The Internet: So good, yet so so bad

Oh internets, how I hate thee.

Some days I would just be better off without it. With all the blatant lies and corruption going on, I would love to just stay away. I should. Case in point, OOXML standardization in ISO. Just google "OOXML ISO". Also, I can't stand whiny HD-DVD fans complaining about Blu-ray winning the HD format war. More on that later. Some sites I hate include ZDNet... that's about it.

However, there's some oh so goodness to it. Like xkcd. I'm not gonna link or mention my favorite sites, but some are Amazon, Slashdot, Wikipedia, and iTunes science podcast directory.

Ok, onto my ZDNet-hate-HD-DVD-Blu-ray-hate rant. So, this dude on ZDNet works at Microsoft and posts to that site. Is complaining about Blu-ray today, or whenever, that "the more expensive format won". But then he goes on to call blu-ray "more future proof". I've caught this dude on so many contradictions like this, it just makes me angry. Of course, he never responds to my posts, and he keeps making asinine statements and I keep responding and he keeps ignoring, it's just a frustrating mess. Of course, "more future proof" means less expensive in the long run. It just points to the quality of worker they have there working at Microsoft.

Of course, the non-Microsoft world has its shining stars too. Like the writers of PHP. It's ridiculous. For instance, today I wanted to find the first paragraph in an HTML string, and I'm fairly familiar with regular expressions, so I checked the syntax on how to match a string to a regex and get the matches (groups in any other regular expression library terminology) out of it. This is easy: /<p>(.*?)</p>/g. But not in PHP.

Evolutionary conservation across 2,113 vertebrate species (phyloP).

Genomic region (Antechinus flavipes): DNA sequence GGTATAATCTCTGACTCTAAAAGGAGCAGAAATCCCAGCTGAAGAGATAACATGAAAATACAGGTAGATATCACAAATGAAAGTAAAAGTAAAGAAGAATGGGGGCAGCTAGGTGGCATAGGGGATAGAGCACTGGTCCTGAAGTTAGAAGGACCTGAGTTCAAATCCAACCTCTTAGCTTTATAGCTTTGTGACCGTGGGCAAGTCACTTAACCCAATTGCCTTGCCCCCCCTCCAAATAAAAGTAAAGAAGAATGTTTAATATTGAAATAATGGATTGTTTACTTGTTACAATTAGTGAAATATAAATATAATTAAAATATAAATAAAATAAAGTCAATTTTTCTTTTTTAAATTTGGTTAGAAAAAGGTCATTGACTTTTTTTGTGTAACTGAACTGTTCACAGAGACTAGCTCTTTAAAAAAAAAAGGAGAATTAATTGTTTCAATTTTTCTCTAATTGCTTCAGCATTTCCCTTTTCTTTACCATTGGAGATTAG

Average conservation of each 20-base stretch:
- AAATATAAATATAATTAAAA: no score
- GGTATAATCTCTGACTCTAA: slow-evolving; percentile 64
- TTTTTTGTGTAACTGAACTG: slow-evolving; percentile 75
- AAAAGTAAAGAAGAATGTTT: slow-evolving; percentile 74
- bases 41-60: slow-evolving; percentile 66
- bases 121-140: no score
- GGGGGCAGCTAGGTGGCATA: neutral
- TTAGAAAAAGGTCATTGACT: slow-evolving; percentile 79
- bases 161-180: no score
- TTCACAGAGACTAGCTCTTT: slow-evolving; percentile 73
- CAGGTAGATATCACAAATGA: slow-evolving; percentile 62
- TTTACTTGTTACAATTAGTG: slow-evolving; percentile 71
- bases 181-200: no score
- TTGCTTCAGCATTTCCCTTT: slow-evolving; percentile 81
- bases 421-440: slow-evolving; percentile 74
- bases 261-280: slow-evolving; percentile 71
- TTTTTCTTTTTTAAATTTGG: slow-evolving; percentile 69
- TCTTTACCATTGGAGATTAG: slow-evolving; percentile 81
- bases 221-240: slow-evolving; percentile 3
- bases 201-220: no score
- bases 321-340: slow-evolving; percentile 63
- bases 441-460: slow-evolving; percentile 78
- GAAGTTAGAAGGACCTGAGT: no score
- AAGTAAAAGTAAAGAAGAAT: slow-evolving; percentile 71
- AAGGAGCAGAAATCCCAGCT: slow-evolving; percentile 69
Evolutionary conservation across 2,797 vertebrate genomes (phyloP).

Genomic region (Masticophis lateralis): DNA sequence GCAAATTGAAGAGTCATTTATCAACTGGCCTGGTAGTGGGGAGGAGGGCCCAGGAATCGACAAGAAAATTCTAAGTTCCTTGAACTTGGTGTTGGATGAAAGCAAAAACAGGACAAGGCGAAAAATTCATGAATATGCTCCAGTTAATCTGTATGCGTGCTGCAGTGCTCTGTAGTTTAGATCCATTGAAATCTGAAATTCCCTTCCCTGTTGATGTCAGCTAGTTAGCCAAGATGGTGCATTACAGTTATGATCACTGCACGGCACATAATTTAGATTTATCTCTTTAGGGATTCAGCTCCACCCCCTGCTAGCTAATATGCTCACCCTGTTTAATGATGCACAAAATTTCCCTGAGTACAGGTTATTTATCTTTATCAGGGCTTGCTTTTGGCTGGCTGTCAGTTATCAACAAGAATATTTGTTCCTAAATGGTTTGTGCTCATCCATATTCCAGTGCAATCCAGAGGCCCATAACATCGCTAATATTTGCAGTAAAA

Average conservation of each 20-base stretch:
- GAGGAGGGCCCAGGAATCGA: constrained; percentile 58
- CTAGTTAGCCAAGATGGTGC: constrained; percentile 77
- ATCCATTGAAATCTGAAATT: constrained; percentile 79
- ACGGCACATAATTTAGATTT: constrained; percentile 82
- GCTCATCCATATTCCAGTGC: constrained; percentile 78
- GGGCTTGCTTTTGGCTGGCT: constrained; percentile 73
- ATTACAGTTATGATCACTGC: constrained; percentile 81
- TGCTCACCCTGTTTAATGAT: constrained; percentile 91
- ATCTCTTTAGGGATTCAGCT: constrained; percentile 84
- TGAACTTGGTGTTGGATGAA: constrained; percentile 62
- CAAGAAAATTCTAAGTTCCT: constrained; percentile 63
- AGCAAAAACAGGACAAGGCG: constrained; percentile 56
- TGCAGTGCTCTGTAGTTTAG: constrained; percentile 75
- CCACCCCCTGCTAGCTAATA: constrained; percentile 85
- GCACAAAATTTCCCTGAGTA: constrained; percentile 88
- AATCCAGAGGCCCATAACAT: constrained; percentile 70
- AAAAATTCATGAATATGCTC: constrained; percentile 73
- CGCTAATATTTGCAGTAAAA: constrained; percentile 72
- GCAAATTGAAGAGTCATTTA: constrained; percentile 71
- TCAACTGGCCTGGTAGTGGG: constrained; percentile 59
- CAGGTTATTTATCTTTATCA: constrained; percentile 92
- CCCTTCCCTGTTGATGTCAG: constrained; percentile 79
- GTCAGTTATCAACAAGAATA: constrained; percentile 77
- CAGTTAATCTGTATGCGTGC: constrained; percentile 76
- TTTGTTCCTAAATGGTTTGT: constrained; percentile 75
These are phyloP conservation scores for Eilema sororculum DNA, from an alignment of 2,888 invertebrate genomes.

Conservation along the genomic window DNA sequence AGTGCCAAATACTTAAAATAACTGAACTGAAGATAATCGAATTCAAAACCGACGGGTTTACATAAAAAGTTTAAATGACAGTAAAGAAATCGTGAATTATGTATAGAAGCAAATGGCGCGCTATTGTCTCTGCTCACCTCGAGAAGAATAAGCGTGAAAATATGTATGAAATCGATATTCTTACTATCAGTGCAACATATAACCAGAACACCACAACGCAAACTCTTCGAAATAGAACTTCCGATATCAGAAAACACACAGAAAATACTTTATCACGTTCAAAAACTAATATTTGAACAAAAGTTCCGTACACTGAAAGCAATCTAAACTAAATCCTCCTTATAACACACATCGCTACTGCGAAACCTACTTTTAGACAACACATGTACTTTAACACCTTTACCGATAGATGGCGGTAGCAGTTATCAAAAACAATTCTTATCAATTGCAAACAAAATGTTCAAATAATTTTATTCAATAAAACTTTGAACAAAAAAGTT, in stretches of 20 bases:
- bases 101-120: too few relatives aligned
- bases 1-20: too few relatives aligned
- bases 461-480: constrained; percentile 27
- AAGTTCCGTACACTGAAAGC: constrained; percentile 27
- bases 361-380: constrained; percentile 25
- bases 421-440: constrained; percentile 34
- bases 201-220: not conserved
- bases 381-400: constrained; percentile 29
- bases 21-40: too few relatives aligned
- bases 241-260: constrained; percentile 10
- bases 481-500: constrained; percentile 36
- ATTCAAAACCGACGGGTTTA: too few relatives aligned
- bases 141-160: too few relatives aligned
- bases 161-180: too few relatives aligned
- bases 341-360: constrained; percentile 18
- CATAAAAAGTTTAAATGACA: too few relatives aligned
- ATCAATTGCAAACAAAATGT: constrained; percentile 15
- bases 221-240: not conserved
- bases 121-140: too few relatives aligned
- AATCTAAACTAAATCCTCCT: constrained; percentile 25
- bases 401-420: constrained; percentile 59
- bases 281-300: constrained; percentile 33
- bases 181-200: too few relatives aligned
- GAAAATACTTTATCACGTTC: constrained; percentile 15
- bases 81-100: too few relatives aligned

$matches = array();
preg_match_all("/<p>(.*?)</p>/", $htmlString, $matches);

OK, looks easy. $matches will then have an array of matches. But that's where it gets tricky. The fourth parameter is optional, and it's called "flags". Read the "flags" part here.

PREG_PATTERN_ORDER - Orders results so that $matches[0] is an array of full pattern matches, $matches[1] is an array of strings matched by the first parenthesized subpattern, and so on.

PREG_SET_ORDER - Orders results so that $matches[0] is an array of first set of matches, $matches[1] is an array of second set of matches, and so on.

PREG_OFFSET_CAPTURE - If this flag is passed, for every occurring match the appendant string offset will also be returned. Note that this changes the value of matches in an array where every element is an array consisting of the matched string at offset 0 and its string offset into subject at offset 1.

Yes, the "matches" array will be different for every flag. In Java, this looks (half-hearted with no syntax check) like this:

Pattern p = Pattern.compile("/<p>(.*?)</p>/");
Matches matches = p.match(htmlString);
for (Match m : matches){; // always contains the first set of parentheses in the regular expression.

I'm tired so I have to finish writing another time. Tune in for part two soon!

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